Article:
Most people can consume the recommended daily dose of vitamin D through dairy products and the sun. However, many people don’t consume dairy as part of a vegan or lactose-intolerant diet. Today’s heightened use of sunscreen, too, prevents people from taking in as much vitamin D as we often need.
If you are deficient in vitamin D for any reason, consuming it can help improve your fitness performance. Vitamin D is closely linked to skeletal and muscle health. Not only does it help improve performance, but being deficient can make it harder for your body to work at peak levels.
Everyone knows that caffeine gives you energy. It’s also a fat-burning supplement typically associated with weight loss. Caffeine boosts your metabolism, gives you extra antioxidants, and can enhance performance. It can also block negative receptors in your nervous system, giving you positive energy surges, improving mental performance, and slowing down the mental decline related to aging.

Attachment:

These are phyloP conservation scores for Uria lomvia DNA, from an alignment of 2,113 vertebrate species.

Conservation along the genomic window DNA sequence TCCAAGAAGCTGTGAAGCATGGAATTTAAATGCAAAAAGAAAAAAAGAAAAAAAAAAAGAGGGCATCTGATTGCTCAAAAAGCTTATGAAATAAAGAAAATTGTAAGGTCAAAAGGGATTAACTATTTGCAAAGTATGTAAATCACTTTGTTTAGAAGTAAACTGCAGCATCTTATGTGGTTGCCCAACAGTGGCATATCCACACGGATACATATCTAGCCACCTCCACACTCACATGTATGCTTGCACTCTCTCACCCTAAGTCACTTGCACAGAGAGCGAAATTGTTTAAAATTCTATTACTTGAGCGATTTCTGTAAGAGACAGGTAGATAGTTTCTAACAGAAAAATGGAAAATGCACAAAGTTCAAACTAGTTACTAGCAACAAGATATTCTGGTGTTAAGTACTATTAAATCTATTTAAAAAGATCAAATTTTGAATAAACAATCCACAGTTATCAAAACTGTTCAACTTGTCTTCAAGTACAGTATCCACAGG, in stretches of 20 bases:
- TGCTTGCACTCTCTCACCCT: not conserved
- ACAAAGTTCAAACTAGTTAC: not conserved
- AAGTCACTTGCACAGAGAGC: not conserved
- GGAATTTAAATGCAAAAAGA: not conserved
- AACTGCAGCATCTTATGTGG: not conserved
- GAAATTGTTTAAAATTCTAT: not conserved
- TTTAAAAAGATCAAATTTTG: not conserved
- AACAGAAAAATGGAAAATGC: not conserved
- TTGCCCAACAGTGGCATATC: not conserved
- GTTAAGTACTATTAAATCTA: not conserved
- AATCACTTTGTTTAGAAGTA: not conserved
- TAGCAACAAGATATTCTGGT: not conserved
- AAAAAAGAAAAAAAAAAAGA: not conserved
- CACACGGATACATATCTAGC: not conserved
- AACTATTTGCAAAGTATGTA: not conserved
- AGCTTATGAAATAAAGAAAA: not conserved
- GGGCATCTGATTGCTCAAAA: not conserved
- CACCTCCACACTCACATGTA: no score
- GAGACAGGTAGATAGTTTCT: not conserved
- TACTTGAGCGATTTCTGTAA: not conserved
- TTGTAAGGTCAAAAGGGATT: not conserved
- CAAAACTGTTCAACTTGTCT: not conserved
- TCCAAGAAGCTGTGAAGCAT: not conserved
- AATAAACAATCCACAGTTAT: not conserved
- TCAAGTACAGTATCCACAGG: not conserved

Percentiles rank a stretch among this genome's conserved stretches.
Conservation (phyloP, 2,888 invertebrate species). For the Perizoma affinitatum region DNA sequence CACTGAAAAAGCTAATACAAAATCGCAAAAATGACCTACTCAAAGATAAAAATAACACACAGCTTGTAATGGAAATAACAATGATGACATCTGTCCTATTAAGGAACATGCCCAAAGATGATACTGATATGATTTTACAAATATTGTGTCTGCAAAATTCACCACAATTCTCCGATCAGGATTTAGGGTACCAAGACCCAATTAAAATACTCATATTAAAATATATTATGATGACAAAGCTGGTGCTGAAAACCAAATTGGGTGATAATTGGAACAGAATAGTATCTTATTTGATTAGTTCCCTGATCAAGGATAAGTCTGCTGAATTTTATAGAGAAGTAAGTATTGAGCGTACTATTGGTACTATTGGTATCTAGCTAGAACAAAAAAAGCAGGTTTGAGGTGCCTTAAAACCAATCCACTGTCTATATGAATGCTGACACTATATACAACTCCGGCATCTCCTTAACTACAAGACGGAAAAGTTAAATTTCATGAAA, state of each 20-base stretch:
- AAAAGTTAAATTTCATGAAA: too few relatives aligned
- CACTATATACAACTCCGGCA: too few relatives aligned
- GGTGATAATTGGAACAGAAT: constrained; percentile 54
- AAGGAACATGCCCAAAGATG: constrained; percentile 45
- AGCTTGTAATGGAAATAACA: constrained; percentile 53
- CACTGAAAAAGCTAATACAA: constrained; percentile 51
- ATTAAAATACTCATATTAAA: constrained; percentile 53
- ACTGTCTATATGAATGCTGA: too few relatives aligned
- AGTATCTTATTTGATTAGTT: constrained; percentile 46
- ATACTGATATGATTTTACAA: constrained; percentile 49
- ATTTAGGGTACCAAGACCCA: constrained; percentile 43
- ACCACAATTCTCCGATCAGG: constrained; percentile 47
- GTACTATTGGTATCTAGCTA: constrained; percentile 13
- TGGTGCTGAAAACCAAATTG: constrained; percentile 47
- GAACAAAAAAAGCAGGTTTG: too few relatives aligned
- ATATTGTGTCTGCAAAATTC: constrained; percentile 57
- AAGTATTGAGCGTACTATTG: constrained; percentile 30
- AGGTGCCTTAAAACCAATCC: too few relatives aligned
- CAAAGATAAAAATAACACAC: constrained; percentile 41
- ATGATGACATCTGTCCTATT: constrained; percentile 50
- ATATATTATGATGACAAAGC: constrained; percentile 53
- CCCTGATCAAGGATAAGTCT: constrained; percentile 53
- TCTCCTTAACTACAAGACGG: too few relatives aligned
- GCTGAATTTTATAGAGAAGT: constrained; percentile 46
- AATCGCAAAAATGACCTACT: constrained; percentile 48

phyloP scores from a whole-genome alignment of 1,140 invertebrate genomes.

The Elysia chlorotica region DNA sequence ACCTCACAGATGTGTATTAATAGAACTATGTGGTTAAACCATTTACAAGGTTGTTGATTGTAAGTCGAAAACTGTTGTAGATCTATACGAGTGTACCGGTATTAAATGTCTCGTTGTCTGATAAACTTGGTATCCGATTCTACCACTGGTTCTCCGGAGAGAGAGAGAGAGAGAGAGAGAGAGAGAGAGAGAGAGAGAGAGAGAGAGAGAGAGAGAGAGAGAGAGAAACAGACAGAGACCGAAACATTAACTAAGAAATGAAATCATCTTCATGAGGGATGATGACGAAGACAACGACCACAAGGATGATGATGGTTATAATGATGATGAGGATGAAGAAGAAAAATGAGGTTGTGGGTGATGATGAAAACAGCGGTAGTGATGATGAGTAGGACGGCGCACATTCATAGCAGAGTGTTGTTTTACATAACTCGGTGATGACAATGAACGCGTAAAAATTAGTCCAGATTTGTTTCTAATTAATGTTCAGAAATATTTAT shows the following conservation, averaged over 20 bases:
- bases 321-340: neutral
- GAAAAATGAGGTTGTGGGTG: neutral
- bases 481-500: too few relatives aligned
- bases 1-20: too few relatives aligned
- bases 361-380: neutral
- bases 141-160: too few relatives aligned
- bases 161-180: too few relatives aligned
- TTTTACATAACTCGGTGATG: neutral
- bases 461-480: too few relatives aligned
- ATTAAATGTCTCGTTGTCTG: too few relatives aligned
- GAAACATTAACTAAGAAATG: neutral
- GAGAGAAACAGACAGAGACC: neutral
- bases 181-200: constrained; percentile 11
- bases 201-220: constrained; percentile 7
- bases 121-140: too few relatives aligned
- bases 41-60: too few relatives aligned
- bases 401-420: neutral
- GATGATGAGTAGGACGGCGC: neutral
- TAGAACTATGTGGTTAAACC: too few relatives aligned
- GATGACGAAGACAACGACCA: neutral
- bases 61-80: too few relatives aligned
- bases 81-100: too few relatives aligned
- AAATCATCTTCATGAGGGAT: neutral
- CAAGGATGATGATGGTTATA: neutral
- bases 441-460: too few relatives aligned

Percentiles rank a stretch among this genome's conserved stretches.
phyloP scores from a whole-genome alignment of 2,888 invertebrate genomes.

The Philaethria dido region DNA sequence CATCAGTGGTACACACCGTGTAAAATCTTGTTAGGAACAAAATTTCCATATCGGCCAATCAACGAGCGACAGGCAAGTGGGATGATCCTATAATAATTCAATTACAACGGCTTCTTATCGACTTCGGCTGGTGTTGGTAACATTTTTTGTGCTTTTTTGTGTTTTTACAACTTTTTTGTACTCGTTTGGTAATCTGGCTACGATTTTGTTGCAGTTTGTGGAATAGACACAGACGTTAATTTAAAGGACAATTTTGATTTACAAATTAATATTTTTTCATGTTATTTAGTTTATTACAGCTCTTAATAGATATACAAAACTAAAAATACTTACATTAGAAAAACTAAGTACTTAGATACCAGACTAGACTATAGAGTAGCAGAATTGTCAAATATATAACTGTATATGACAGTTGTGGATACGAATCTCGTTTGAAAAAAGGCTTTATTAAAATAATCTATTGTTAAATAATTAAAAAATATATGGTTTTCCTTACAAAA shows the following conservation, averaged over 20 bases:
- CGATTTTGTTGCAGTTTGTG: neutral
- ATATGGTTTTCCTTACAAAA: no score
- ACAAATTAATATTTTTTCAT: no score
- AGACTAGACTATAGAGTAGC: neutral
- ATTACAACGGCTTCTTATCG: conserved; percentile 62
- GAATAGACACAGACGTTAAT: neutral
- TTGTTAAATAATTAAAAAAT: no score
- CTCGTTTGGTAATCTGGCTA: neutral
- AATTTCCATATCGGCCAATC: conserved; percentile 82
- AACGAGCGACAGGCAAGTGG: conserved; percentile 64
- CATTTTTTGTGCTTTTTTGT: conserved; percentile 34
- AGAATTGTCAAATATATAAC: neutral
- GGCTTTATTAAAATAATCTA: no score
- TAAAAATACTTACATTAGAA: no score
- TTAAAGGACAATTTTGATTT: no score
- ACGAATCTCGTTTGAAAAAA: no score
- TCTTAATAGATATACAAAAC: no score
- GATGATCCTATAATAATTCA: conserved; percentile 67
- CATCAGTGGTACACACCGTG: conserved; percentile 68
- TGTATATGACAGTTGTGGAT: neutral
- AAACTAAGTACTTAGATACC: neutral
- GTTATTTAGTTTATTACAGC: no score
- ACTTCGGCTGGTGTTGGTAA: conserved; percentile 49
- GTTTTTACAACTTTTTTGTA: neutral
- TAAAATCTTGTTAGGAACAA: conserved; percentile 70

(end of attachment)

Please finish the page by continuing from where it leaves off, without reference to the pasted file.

Just like with most other supplements, though, more doesn’t mean better. Overconsumption of caffeine can create shakiness, crashes, and dependency.
Caffeine is a supplement that many people are sensitive to in even small amounts. If you’re adding it to your routine and not yet used to consuming it, start small and pay close attention to how you feel.
Take something home with you to start your supplment journey
It all starts with the first choice! The front desk offers a range of supplements to get you started on a supplement plan. Ask our team members or your personal trainer for some recommendations that match your fitness and lifestyle goals. We’d love to help you find something that not only tastes great but makes you feel great, too.
Remember that supplements are enhancers. They aren’t going to do all the hard work for you, but you can get some extra “oomph” behind the hard work you’re putting in.